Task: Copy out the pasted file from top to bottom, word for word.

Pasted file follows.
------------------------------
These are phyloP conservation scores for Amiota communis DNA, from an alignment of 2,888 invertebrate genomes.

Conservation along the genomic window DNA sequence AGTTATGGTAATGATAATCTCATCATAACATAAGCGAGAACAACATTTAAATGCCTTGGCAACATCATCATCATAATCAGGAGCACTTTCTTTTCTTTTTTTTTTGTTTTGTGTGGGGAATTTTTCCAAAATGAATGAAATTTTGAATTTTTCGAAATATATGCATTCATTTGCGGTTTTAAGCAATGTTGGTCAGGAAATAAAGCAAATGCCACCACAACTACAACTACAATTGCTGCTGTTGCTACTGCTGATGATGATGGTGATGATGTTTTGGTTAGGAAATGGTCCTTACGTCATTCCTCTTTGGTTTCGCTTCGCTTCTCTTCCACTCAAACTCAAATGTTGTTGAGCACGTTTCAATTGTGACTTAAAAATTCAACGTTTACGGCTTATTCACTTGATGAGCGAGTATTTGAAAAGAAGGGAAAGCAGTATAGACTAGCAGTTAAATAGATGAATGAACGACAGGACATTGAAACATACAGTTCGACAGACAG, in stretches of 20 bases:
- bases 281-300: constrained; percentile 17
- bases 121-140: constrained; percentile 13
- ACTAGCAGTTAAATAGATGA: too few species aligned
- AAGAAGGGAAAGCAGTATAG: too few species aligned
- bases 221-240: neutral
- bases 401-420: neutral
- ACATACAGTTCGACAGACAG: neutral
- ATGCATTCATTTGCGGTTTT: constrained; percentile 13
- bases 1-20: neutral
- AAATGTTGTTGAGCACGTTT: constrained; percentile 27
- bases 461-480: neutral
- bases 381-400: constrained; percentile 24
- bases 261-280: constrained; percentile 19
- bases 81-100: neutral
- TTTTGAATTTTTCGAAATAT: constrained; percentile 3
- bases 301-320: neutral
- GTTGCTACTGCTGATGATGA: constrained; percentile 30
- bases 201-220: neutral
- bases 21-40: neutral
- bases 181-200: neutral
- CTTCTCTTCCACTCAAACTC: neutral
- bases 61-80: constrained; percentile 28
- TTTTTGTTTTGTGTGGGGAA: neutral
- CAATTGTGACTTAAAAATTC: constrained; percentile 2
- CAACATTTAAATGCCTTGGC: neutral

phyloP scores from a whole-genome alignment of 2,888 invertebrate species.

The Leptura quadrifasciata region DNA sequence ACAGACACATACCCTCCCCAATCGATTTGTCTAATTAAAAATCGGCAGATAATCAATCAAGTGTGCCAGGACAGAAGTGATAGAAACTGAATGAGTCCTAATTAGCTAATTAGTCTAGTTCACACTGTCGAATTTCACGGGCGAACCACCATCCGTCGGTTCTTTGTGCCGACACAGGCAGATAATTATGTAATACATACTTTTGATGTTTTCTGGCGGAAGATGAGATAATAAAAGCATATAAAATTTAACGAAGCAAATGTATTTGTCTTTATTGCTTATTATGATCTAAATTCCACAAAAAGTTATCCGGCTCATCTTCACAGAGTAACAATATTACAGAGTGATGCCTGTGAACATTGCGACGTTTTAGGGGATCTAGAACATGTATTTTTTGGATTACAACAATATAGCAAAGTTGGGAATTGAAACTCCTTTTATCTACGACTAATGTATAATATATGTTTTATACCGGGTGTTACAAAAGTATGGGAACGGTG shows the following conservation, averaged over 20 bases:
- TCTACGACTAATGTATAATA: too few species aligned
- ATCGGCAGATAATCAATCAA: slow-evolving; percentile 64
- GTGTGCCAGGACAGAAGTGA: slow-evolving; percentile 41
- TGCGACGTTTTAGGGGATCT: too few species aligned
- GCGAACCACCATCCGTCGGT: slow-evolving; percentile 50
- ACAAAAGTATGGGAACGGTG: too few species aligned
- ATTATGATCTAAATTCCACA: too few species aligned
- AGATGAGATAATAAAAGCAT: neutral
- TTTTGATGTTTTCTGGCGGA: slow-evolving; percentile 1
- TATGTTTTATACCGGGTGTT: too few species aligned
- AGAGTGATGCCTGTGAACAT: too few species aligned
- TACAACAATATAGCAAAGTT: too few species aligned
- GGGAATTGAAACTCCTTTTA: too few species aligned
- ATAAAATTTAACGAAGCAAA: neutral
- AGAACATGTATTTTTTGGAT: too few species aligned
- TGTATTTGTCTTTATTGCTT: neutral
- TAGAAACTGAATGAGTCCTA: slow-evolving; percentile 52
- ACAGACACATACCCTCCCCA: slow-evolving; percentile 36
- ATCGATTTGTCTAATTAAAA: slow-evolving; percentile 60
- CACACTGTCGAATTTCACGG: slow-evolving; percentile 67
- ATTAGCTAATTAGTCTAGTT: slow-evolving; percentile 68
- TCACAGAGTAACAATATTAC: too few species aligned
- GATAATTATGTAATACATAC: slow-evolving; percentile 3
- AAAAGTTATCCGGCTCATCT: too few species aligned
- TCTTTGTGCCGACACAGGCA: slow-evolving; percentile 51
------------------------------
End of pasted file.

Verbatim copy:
These are phyloP conservation scores for Amiota communis DNA, from an alignment of 2,888 invertebrate genomes.

Conservation along the genomic window DNA sequence AGTTATGGTAATGATAATCTCATCATAACATAAGCGAGAACAACATTTAAATGCCTTGGCAACATCATCATCATAATCAGGAGCACTTTCTTTTCTTTTTTTTTTGTTTTGTGTGGGGAATTTTTCCAAAATGAATGAAATTTTGAATTTTTCGAAATATATGCATTCATTTGCGGTTTTAAGCAATGTTGGTCAGGAAATAAAGCAAATGCCACCACAACTACAACTACAATTGCTGCTGTTGCTACTGCTGATGATGATGGTGATGATGTTTTGGTTAGGAAATGGTCCTTACGTCATTCCTCTTTGGTTTCGCTTCGCTTCTCTTCCACTCAAACTCAAATGTTGTTGAGCACGTTTCAATTGTGACTTAAAAATTCAACGTTTACGGCTTATTCACTTGATGAGCGAGTATTTGAAAAGAAGGGAAAGCAGTATAGACTAGCAGTTAAATAGATGAATGAACGACAGGACATTGAAACATACAGTTCGACAGACAG, in stretches of 20 bases:
- bases 281-300: constrained; percentile 17
- bases 121-140: constrained; percentile 13
- ACTAGCAGTTAAATAGATGA: too few species aligned
- AAGAAGGGAAAGCAGTATAG: too few species aligned
- bases 221-240: neutral
- bases 401-420: neutral
- ACATACAGTTCGACAGACAG: neutral
- ATGCATTCATTTGCGGTTTT: constrained; percentile 13
- bases 1-20: neutral
- AAATGTTGTTGAGCACGTTT: constrained; percentile 27
- bases 461-480: neutral
- bases 381-400: constrained; percentile 24
- bases 261-280: constrained; percentile 19
- bases 81-100: neutral
- TTTTGAATTTTTCGAAATAT: constrained; percentile 3
- bases 301-320: neutral
- GTTGCTACTGCTGATGATGA: constrained; percentile 30
- bases 201-220: neutral
- bases 21-40: neutral
- bases 181-200: neutral
- CTTCTCTTCCACTCAAACTC: neutral
- bases 61-80: constrained; percentile 28
- TTTTTGTTTTGTGTGGGGAA: neutral
- CAATTGTGACTTAAAAATTC: constrained; percentile 2
- CAACATTTAAATGCCTTGGC: neutral

phyloP scores from a whole-genome alignment of 2,888 invertebrate species.

The Leptura quadrifasciata region DNA sequence ACAGACACATACCCTCCCCAATCGATTTGTCTAATTAAAAATCGGCAGATAATCAATCAAGTGTGCCAGGACAGAAGTGATAGAAACTGAATGAGTCCTAATTAGCTAATTAGTCTAGTTCACACTGTCGAATTTCACGGGCGAACCACCATCCGTCGGTTCTTTGTGCCGACACAGGCAGATAATTATGTAATACATACTTTTGATGTTTTCTGGCGGAAGATGAGATAATAAAAGCATATAAAATTTAACGAAGCAAATGTATTTGTCTTTATTGCTTATTATGATCTAAATTCCACAAAAAGTTATCCGGCTCATCTTCACAGAGTAACAATATTACAGAGTGATGCCTGTGAACATTGCGACGTTTTAGGGGATCTAGAACATGTATTTTTTGGATTACAACAATATAGCAAAGTTGGGAATTGAAACTCCTTTTATCTACGACTAATGTATAATATATGTTTTATACCGGGTGTTACAAAAGTATGGGAACGGTG shows the following conservation, averaged over 20 bases:
- TCTACGACTAATGTATAATA: too few species aligned
- ATCGGCAGATAATCAATCAA: slow-evolving; percentile 64
- GTGTGCCAGGACAGAAGTGA: slow-evolving; percentile 41
- TGCGACGTTTTAGGGGATCT: too few species aligned
- GCGAACCACCATCCGTCGGT: slow-evolving; percentile 50
- ACAAAAGTATGGGAACGGTG: too few species aligned
- ATTATGATCTAAATTCCACA: too few species aligned
- AGATGAGATAATAAAAGCAT: neutral
- TTTTGATGTTTTCTGGCGGA: slow-evolving; percentile 1
- TATGTTTTATACCGGGTGTT: too few species aligned
- AGAGTGATGCCTGTGAACAT: too few species aligned
- TACAACAATATAGCAAAGTT: too few species aligned
- GGGAATTGAAACTCCTTTTA: too few species aligned
- ATAAAATTTAACGAAGCAAA: neutral
- AGAACATGTATTTTTTGGAT: too few species aligned
- TGTATTTGTCTTTATTGCTT: neutral
- TAGAAACTGAATGAGTCCTA: slow-evolving; percentile 52
- ACAGACACATACCCTCCCCA: slow-evolving; percentile 36
- ATCGATTTGTCTAATTAAAA: slow-evolving; percentile 60
- CACACTGTCGAATTTCACGG: slow-evolving; percentile 67
- ATTAGCTAATTAGTCTAGTT: slow-evolving; percentile 68
- TCACAGAGTAACAATATTAC: too few species aligned
- GATAATTATGTAATACATAC: slow-evolving; percentile 3
- AAAAGTTATCCGGCTCATCT: too few species aligned
- TCTTTGTGCCGACACAGGCA: slow-evolving; percentile 51